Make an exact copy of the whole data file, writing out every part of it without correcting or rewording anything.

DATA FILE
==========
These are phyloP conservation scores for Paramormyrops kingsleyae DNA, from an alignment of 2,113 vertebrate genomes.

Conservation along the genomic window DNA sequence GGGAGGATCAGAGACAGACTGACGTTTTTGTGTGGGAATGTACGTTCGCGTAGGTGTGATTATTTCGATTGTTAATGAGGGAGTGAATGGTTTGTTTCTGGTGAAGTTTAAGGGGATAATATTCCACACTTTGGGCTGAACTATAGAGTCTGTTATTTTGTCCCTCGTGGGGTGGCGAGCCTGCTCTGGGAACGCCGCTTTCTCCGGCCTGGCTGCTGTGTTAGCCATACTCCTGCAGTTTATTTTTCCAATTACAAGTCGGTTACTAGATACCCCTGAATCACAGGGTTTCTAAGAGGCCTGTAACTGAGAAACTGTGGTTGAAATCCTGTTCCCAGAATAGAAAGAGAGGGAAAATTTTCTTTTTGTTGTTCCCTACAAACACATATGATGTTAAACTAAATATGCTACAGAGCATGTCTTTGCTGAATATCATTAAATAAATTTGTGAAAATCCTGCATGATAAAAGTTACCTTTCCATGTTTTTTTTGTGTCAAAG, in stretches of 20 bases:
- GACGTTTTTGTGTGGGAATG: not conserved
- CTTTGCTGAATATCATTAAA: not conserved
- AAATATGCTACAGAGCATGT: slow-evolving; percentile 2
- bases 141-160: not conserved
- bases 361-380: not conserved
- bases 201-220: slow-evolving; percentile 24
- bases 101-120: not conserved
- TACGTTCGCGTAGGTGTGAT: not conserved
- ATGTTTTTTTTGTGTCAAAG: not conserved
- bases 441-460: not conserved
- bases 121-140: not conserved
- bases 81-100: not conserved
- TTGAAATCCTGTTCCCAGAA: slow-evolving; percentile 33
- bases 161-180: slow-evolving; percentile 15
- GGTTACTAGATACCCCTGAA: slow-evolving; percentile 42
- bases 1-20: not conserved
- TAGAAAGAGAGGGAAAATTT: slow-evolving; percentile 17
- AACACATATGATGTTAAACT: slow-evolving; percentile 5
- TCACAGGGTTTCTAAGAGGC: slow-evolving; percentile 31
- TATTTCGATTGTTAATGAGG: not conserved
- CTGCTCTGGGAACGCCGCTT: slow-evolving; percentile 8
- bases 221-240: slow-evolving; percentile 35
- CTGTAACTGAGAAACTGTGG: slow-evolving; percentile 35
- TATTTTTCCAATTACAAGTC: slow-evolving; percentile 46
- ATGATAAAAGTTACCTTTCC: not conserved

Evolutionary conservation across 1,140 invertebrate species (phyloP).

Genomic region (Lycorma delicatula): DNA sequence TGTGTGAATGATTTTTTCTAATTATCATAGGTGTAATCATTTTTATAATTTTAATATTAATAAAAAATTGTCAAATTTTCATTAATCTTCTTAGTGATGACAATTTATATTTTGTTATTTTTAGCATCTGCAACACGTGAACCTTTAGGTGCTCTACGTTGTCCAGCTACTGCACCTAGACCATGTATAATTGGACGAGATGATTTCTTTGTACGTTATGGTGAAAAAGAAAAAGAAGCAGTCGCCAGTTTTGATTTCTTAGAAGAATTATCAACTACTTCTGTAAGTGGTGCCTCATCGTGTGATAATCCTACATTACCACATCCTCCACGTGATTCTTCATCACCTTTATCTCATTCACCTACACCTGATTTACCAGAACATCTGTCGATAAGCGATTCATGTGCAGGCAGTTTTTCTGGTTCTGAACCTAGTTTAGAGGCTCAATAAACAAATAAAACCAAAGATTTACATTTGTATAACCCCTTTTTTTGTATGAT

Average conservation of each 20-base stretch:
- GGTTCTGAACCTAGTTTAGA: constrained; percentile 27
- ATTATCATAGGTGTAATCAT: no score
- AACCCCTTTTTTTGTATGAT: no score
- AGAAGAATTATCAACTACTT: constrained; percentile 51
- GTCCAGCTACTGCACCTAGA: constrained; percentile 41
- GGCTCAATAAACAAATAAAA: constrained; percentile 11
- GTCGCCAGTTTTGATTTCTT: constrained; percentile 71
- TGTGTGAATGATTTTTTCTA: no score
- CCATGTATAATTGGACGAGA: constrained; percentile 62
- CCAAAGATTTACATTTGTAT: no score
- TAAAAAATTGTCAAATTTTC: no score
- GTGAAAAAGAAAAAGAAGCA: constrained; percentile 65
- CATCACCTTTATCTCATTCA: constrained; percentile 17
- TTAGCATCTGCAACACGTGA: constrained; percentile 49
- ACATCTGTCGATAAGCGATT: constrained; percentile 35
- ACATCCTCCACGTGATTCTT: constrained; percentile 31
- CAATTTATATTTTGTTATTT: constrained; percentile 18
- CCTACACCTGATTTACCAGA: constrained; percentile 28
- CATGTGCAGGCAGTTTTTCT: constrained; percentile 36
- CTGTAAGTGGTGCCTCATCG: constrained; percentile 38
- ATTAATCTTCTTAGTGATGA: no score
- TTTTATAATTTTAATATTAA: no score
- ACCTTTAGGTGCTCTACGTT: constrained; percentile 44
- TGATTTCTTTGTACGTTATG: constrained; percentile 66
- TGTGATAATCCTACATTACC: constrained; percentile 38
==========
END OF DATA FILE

These are phyloP conservation scores for Paramormyrops kingsleyae DNA, from an alignment of 2,113 vertebrate genomes.

Conservation along the genomic window DNA sequence GGGAGGATCAGAGACAGACTGACGTTTTTGTGTGGGAATGTACGTTCGCGTAGGTGTGATTATTTCGATTGTTAATGAGGGAGTGAATGGTTTGTTTCTGGTGAAGTTTAAGGGGATAATATTCCACACTTTGGGCTGAACTATAGAGTCTGTTATTTTGTCCCTCGTGGGGTGGCGAGCCTGCTCTGGGAACGCCGCTTTCTCCGGCCTGGCTGCTGTGTTAGCCATACTCCTGCAGTTTATTTTTCCAATTACAAGTCGGTTACTAGATACCCCTGAATCACAGGGTTTCTAAGAGGCCTGTAACTGAGAAACTGTGGTTGAAATCCTGTTCCCAGAATAGAAAGAGAGGGAAAATTTTCTTTTTGTTGTTCCCTACAAACACATATGATGTTAAACTAAATATGCTACAGAGCATGTCTTTGCTGAATATCATTAAATAAATTTGTGAAAATCCTGCATGATAAAAGTTACCTTTCCATGTTTTTTTTGTGTCAAAG, in stretches of 20 bases:
- GACGTTTTTGTGTGGGAATG: not conserved
- CTTTGCTGAATATCATTAAA: not conserved
- AAATATGCTACAGAGCATGT: slow-evolving; percentile 2
- bases 141-160: not conserved
- bases 361-380: not conserved
- bases 201-220: slow-evolving; percentile 24
- bases 101-120: not conserved
- TACGTTCGCGTAGGTGTGAT: not conserved
- ATGTTTTTTTTGTGTCAAAG: not conserved
- bases 441-460: not conserved
- bases 121-140: not conserved
- bases 81-100: not conserved
- TTGAAATCCTGTTCCCAGAA: slow-evolving; percentile 33
- bases 161-180: slow-evolving; percentile 15
- GGTTACTAGATACCCCTGAA: slow-evolving; percentile 42
- bases 1-20: not conserved
- TAGAAAGAGAGGGAAAATTT: slow-evolving; percentile 17
- AACACATATGATGTTAAACT: slow-evolving; percentile 5
- TCACAGGGTTTCTAAGAGGC: slow-evolving; percentile 31
- TATTTCGATTGTTAATGAGG: not conserved
- CTGCTCTGGGAACGCCGCTT: slow-evolving; percentile 8
- bases 221-240: slow-evolving; percentile 35
- CTGTAACTGAGAAACTGTGG: slow-evolving; percentile 35
- TATTTTTCCAATTACAAGTC: slow-evolving; percentile 46
- ATGATAAAAGTTACCTTTCC: not conserved

Evolutionary conservation across 1,140 invertebrate species (phyloP).

Genomic region (Lycorma delicatula): DNA sequence TGTGTGAATGATTTTTTCTAATTATCATAGGTGTAATCATTTTTATAATTTTAATATTAATAAAAAATTGTCAAATTTTCATTAATCTTCTTAGTGATGACAATTTATATTTTGTTATTTTTAGCATCTGCAACACGTGAACCTTTAGGTGCTCTACGTTGTCCAGCTACTGCACCTAGACCATGTATAATTGGACGAGATGATTTCTTTGTACGTTATGGTGAAAAAGAAAAAGAAGCAGTCGCCAGTTTTGATTTCTTAGAAGAATTATCAACTACTTCTGTAAGTGGTGCCTCATCGTGTGATAATCCTACATTACCACATCCTCCACGTGATTCTTCATCACCTTTATCTCATTCACCTACACCTGATTTACCAGAACATCTGTCGATAAGCGATTCATGTGCAGGCAGTTTTTCTGGTTCTGAACCTAGTTTAGAGGCTCAATAAACAAATAAAACCAAAGATTTACATTTGTATAACCCCTTTTTTTGTATGAT

Average conservation of each 20-base stretch:
- GGTTCTGAACCTAGTTTAGA: constrained; percentile 27
- ATTATCATAGGTGTAATCAT: no score
- AACCCCTTTTTTTGTATGAT: no score
- AGAAGAATTATCAACTACTT: constrained; percentile 51
- GTCCAGCTACTGCACCTAGA: constrained; percentile 41
- GGCTCAATAAACAAATAAAA: constrained; percentile 11
- GTCGCCAGTTTTGATTTCTT: constrained; percentile 71
- TGTGTGAATGATTTTTTCTA: no score
- CCATGTATAATTGGACGAGA: constrained; percentile 62
- CCAAAGATTTACATTTGTAT: no score
- TAAAAAATTGTCAAATTTTC: no score
- GTGAAAAAGAAAAAGAAGCA: constrained; percentile 65
- CATCACCTTTATCTCATTCA: constrained; percentile 17
- TTAGCATCTGCAACACGTGA: constrained; percentile 49
- ACATCTGTCGATAAGCGATT: constrained; percentile 35
- ACATCCTCCACGTGATTCTT: constrained; percentile 31
- CAATTTATATTTTGTTATTT: constrained; percentile 18
- CCTACACCTGATTTACCAGA: constrained; percentile 28
- CATGTGCAGGCAGTTTTTCT: constrained; percentile 36
- CTGTAAGTGGTGCCTCATCG: constrained; percentile 38
- ATTAATCTTCTTAGTGATGA: no score
- TTTTATAATTTTAATATTAA: no score
- ACCTTTAGGTGCTCTACGTT: constrained; percentile 44
- TGATTTCTTTGTACGTTATG: constrained; percentile 66
- TGTGATAATCCTACATTACC: constrained; percentile 38